It’s only appropriate that an institution devoted to farming and pioneer innovations would experiment with the latest museum technologies. Over the years, the BC Farm Museum has enthusiastically adopted QR codes, created YouTube videos, and leveraged Facebook to improve efficiency and establish a digital presence. As part of its digital journey, the Farm Museum adopted CatalogIt this past August, and we’re honored to have them as a client!
Happy New Year! My name is Howard and I’m one of the founders of CatalogIt. If you’ve had technical questions or issues with CatalogIt then you’ve most likely interacted with me -- I’m one of the technical folks behind the product. With a degree in Mathematics and Computer Science, I’ve been building software my entire career. I’ve had the fortune to work at both small startups and large enterprise companies. In fact, it was my seven years at CBS Interactive which I attribute to the foundation and inspiration behind CatalogIt. I was a member of their data and catalog team and got exposed to all things ontology, taxonomy, open source, and standards-based. After having become engaged with ethnographic collectors, I had a hunch some of this technology would be particularly germain to their unique challenges -- flexibility, handling complexity, and speaking the details of what they were cataloging. I also strongly believed it should be no more complicated to start a new Entry than it is to create an Instagram post- the app needed to be delightful to use, intuitive, and mobile first. After many evenings and weekends it started to come together and has continued to gather momentum ever since. I’m very proud of the app and infrastructure we’ve created (stay tuned for a future blog post that explores that) and I’m excited about all the great things it’s going to allow us to do as we continue on this journey.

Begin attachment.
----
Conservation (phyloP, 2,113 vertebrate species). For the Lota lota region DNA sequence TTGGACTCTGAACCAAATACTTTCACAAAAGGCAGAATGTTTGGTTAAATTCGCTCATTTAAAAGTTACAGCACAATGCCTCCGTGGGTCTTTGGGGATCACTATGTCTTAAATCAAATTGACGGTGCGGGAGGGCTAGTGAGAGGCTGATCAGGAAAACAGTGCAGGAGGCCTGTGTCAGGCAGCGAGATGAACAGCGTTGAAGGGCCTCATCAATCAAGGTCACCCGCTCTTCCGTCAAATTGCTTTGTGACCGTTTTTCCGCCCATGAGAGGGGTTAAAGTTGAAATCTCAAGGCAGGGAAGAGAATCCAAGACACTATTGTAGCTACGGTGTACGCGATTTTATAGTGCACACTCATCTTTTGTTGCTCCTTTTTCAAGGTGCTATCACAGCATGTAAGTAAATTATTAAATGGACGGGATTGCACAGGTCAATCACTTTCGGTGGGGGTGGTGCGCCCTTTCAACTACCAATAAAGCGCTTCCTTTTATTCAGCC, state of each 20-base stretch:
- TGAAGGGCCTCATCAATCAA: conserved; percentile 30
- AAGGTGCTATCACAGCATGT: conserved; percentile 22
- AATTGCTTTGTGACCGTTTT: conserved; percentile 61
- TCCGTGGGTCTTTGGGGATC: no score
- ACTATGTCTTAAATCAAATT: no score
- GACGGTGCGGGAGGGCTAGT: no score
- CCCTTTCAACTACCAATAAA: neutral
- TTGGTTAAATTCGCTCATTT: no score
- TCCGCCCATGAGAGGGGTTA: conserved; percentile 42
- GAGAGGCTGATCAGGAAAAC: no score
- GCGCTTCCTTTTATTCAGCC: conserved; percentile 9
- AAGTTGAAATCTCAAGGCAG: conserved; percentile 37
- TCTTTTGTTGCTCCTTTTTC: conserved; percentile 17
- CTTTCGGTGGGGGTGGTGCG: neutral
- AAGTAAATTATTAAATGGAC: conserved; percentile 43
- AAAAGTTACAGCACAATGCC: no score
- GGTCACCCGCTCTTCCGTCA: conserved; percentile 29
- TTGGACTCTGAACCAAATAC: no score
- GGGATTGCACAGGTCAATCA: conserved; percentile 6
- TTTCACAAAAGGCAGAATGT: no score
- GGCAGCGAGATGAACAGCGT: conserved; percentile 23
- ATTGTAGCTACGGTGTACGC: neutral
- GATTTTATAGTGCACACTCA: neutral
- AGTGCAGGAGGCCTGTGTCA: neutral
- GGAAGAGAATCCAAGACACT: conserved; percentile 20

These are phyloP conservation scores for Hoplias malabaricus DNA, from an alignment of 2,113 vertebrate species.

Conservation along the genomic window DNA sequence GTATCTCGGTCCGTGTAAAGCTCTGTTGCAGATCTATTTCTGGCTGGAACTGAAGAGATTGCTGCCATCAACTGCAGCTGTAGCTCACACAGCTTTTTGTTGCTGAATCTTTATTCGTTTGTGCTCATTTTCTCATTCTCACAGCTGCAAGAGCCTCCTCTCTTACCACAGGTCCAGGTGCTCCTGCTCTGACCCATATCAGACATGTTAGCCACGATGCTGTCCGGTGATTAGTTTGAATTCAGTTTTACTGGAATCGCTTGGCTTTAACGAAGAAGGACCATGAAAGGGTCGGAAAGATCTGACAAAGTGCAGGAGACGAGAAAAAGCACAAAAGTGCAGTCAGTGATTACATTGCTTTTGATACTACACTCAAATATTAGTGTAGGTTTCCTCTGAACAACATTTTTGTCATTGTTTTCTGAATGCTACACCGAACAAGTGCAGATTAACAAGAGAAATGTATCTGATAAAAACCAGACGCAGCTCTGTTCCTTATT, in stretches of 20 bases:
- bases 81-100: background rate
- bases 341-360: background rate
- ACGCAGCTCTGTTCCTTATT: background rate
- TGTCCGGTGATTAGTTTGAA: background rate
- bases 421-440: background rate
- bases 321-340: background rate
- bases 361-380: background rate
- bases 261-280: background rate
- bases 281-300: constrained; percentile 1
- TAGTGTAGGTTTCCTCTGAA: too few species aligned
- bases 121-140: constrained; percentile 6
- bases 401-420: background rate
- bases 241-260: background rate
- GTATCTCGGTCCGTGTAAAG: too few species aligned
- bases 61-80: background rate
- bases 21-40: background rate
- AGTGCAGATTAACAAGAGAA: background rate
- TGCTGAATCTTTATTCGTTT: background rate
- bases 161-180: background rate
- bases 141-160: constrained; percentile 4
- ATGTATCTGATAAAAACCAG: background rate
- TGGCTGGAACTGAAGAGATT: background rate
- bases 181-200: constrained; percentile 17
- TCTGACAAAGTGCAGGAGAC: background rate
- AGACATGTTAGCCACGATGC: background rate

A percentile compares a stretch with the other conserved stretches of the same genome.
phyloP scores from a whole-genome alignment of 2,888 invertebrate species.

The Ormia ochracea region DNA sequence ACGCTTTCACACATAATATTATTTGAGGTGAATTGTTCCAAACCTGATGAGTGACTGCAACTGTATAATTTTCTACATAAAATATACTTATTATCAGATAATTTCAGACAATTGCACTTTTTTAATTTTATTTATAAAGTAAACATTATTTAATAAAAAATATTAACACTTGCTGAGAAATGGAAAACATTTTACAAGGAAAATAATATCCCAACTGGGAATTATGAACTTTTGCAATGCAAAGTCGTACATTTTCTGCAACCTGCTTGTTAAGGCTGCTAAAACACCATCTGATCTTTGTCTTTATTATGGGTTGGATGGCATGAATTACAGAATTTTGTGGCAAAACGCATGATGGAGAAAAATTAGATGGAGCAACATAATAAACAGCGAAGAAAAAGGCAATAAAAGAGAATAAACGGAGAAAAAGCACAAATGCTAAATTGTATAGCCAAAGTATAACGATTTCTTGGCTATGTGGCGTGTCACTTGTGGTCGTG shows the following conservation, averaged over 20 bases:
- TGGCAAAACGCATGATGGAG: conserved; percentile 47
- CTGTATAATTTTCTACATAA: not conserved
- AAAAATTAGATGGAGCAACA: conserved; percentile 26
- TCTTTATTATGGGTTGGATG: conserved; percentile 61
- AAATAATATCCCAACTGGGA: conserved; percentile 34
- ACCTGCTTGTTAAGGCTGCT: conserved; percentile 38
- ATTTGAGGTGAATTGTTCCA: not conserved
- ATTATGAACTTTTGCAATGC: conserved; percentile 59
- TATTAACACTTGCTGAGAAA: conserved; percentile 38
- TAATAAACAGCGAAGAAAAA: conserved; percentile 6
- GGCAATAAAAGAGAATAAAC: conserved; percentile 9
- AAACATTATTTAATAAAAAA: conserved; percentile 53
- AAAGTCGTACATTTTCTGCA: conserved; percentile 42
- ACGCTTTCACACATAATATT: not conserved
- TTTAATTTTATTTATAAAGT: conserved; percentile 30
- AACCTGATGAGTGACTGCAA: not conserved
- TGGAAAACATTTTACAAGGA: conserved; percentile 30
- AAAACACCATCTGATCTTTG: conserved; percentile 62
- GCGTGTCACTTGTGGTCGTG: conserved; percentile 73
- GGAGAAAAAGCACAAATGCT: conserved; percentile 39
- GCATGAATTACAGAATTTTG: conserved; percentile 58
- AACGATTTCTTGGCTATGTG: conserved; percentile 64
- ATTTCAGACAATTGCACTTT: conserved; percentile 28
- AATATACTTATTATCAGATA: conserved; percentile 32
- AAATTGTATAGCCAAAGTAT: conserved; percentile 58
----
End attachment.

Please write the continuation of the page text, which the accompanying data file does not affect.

During the early days of CatalogIt’s development when we were working on image capture and ironing out the kinks in uploading photos, I would stop at the same place daily on my commute, create a new Moment entry with a photo of the same view looking across the water at the skyline and a note of what was on my mind that day. It created a nice “diary” over time and it’s been really fun to look back at how the same view changes with the seasons. The modeling system CatalogIt is built with is incredibly flexible. Ontologies (i.e. classifications) are descriptions of concepts and relationships pertaining to a specific subject. The Moment classification allows you to capture a photo with a description and the details of the subject’s people and places. It’s a great way to document events that fall outside typical “cataloging” in your day to day routine. In a more typical use-case, however, whenever I’m with my mom we use CatalogIt together to document all her antiques and the things I grew up with but had no idea what their story was and how they came to be. I’ve learned all kinds of fascinating things about these objects-- I now know their story. At 90, however, it doesn’t take long for my mom to just say “write down anything you want” which is my clue that we’ve done enough cataloging for the moment.
In my spare time, which CatalogIt ensures is almost non-existent, I enjoy cooking, doing all kinds of projects, staying current with technology, traveling, and entertaining my two cats.